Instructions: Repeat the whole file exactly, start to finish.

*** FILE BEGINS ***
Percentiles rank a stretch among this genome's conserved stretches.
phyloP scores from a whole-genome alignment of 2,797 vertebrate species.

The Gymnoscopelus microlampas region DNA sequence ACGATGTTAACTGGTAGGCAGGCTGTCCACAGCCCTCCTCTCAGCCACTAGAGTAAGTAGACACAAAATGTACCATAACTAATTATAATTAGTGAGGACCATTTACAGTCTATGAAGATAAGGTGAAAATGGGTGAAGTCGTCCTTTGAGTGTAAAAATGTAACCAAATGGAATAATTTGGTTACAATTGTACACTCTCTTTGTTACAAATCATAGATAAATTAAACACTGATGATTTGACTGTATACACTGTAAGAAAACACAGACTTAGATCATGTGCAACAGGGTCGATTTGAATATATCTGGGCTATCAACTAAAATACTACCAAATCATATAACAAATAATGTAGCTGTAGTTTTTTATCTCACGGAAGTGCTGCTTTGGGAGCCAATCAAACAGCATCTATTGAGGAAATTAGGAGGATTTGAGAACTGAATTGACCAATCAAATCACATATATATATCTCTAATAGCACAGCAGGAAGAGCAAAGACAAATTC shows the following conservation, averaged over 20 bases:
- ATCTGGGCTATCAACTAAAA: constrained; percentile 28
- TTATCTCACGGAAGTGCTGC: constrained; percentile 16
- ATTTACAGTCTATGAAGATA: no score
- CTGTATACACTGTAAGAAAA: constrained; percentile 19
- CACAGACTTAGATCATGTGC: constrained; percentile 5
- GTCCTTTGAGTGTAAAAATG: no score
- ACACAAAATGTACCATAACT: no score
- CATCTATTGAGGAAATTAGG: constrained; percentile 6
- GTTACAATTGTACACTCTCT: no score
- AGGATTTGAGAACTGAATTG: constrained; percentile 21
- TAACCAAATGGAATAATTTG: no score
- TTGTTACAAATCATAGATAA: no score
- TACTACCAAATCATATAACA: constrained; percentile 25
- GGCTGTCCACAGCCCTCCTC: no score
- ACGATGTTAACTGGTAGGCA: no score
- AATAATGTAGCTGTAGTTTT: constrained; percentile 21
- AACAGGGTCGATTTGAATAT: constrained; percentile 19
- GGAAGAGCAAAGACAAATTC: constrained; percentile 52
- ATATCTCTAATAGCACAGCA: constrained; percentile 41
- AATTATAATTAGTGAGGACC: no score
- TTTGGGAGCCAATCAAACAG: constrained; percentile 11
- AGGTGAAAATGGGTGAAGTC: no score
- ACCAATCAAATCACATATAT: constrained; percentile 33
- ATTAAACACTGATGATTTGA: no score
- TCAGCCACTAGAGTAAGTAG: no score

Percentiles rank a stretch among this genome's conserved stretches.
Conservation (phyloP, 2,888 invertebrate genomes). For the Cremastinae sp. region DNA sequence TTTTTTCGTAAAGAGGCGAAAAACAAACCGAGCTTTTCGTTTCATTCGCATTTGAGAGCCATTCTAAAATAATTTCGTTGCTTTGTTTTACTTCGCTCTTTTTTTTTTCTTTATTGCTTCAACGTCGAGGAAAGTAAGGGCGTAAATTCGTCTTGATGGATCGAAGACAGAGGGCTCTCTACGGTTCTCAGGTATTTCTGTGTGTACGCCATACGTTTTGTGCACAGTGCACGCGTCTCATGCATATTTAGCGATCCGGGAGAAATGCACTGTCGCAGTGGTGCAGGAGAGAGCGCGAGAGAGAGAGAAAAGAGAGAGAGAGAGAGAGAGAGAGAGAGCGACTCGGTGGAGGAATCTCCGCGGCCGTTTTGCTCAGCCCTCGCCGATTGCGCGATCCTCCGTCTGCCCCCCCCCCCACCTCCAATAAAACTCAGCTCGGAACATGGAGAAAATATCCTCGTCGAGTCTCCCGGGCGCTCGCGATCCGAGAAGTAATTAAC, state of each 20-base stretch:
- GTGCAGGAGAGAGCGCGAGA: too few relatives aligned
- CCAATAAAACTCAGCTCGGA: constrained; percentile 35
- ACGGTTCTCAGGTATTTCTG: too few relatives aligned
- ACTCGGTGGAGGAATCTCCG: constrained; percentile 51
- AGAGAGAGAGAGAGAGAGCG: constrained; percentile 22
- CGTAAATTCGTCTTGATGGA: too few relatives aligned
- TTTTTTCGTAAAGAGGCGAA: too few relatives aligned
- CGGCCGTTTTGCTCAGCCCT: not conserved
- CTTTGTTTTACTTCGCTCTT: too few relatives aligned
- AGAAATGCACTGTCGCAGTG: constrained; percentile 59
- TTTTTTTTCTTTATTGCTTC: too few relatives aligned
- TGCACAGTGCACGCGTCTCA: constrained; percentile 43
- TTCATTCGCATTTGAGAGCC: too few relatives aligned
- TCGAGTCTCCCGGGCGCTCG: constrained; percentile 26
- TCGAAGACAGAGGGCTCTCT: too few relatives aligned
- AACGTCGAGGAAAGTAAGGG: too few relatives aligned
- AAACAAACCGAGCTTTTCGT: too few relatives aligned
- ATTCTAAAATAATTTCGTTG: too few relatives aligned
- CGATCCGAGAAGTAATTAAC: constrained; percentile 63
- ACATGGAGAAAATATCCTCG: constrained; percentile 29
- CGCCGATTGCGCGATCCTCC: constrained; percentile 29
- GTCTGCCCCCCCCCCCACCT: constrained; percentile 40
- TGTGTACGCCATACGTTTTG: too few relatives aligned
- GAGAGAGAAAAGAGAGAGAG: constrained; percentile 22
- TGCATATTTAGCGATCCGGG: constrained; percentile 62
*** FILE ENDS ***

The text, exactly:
Percentiles rank a stretch among this genome's conserved stretches.
phyloP scores from a whole-genome alignment of 2,797 vertebrate species.

The Gymnoscopelus microlampas region DNA sequence ACGATGTTAACTGGTAGGCAGGCTGTCCACAGCCCTCCTCTCAGCCACTAGAGTAAGTAGACACAAAATGTACCATAACTAATTATAATTAGTGAGGACCATTTACAGTCTATGAAGATAAGGTGAAAATGGGTGAAGTCGTCCTTTGAGTGTAAAAATGTAACCAAATGGAATAATTTGGTTACAATTGTACACTCTCTTTGTTACAAATCATAGATAAATTAAACACTGATGATTTGACTGTATACACTGTAAGAAAACACAGACTTAGATCATGTGCAACAGGGTCGATTTGAATATATCTGGGCTATCAACTAAAATACTACCAAATCATATAACAAATAATGTAGCTGTAGTTTTTTATCTCACGGAAGTGCTGCTTTGGGAGCCAATCAAACAGCATCTATTGAGGAAATTAGGAGGATTTGAGAACTGAATTGACCAATCAAATCACATATATATATCTCTAATAGCACAGCAGGAAGAGCAAAGACAAATTC shows the following conservation, averaged over 20 bases:
- ATCTGGGCTATCAACTAAAA: constrained; percentile 28
- TTATCTCACGGAAGTGCTGC: constrained; percentile 16
- ATTTACAGTCTATGAAGATA: no score
- CTGTATACACTGTAAGAAAA: constrained; percentile 19
- CACAGACTTAGATCATGTGC: constrained; percentile 5
- GTCCTTTGAGTGTAAAAATG: no score
- ACACAAAATGTACCATAACT: no score
- CATCTATTGAGGAAATTAGG: constrained; percentile 6
- GTTACAATTGTACACTCTCT: no score
- AGGATTTGAGAACTGAATTG: constrained; percentile 21
- TAACCAAATGGAATAATTTG: no score
- TTGTTACAAATCATAGATAA: no score
- TACTACCAAATCATATAACA: constrained; percentile 25
- GGCTGTCCACAGCCCTCCTC: no score
- ACGATGTTAACTGGTAGGCA: no score
- AATAATGTAGCTGTAGTTTT: constrained; percentile 21
- AACAGGGTCGATTTGAATAT: constrained; percentile 19
- GGAAGAGCAAAGACAAATTC: constrained; percentile 52
- ATATCTCTAATAGCACAGCA: constrained; percentile 41
- AATTATAATTAGTGAGGACC: no score
- TTTGGGAGCCAATCAAACAG: constrained; percentile 11
- AGGTGAAAATGGGTGAAGTC: no score
- ACCAATCAAATCACATATAT: constrained; percentile 33
- ATTAAACACTGATGATTTGA: no score
- TCAGCCACTAGAGTAAGTAG: no score

Percentiles rank a stretch among this genome's conserved stretches.
Conservation (phyloP, 2,888 invertebrate genomes). For the Cremastinae sp. region DNA sequence TTTTTTCGTAAAGAGGCGAAAAACAAACCGAGCTTTTCGTTTCATTCGCATTTGAGAGCCATTCTAAAATAATTTCGTTGCTTTGTTTTACTTCGCTCTTTTTTTTTTCTTTATTGCTTCAACGTCGAGGAAAGTAAGGGCGTAAATTCGTCTTGATGGATCGAAGACAGAGGGCTCTCTACGGTTCTCAGGTATTTCTGTGTGTACGCCATACGTTTTGTGCACAGTGCACGCGTCTCATGCATATTTAGCGATCCGGGAGAAATGCACTGTCGCAGTGGTGCAGGAGAGAGCGCGAGAGAGAGAGAAAAGAGAGAGAGAGAGAGAGAGAGAGAGAGCGACTCGGTGGAGGAATCTCCGCGGCCGTTTTGCTCAGCCCTCGCCGATTGCGCGATCCTCCGTCTGCCCCCCCCCCCACCTCCAATAAAACTCAGCTCGGAACATGGAGAAAATATCCTCGTCGAGTCTCCCGGGCGCTCGCGATCCGAGAAGTAATTAAC, state of each 20-base stretch:
- GTGCAGGAGAGAGCGCGAGA: too few relatives aligned
- CCAATAAAACTCAGCTCGGA: constrained; percentile 35
- ACGGTTCTCAGGTATTTCTG: too few relatives aligned
- ACTCGGTGGAGGAATCTCCG: constrained; percentile 51
- AGAGAGAGAGAGAGAGAGCG: constrained; percentile 22
- CGTAAATTCGTCTTGATGGA: too few relatives aligned
- TTTTTTCGTAAAGAGGCGAA: too few relatives aligned
- CGGCCGTTTTGCTCAGCCCT: not conserved
- CTTTGTTTTACTTCGCTCTT: too few relatives aligned
- AGAAATGCACTGTCGCAGTG: constrained; percentile 59
- TTTTTTTTCTTTATTGCTTC: too few relatives aligned
- TGCACAGTGCACGCGTCTCA: constrained; percentile 43
- TTCATTCGCATTTGAGAGCC: too few relatives aligned
- TCGAGTCTCCCGGGCGCTCG: constrained; percentile 26
- TCGAAGACAGAGGGCTCTCT: too few relatives aligned
- AACGTCGAGGAAAGTAAGGG: too few relatives aligned
- AAACAAACCGAGCTTTTCGT: too few relatives aligned
- ATTCTAAAATAATTTCGTTG: too few relatives aligned
- CGATCCGAGAAGTAATTAAC: constrained; percentile 63
- ACATGGAGAAAATATCCTCG: constrained; percentile 29
- CGCCGATTGCGCGATCCTCC: constrained; percentile 29
- GTCTGCCCCCCCCCCCACCT: constrained; percentile 40
- TGTGTACGCCATACGTTTTG: too few relatives aligned
- GAGAGAGAAAAGAGAGAGAG: constrained; percentile 22
- TGCATATTTAGCGATCCGGG: constrained; percentile 62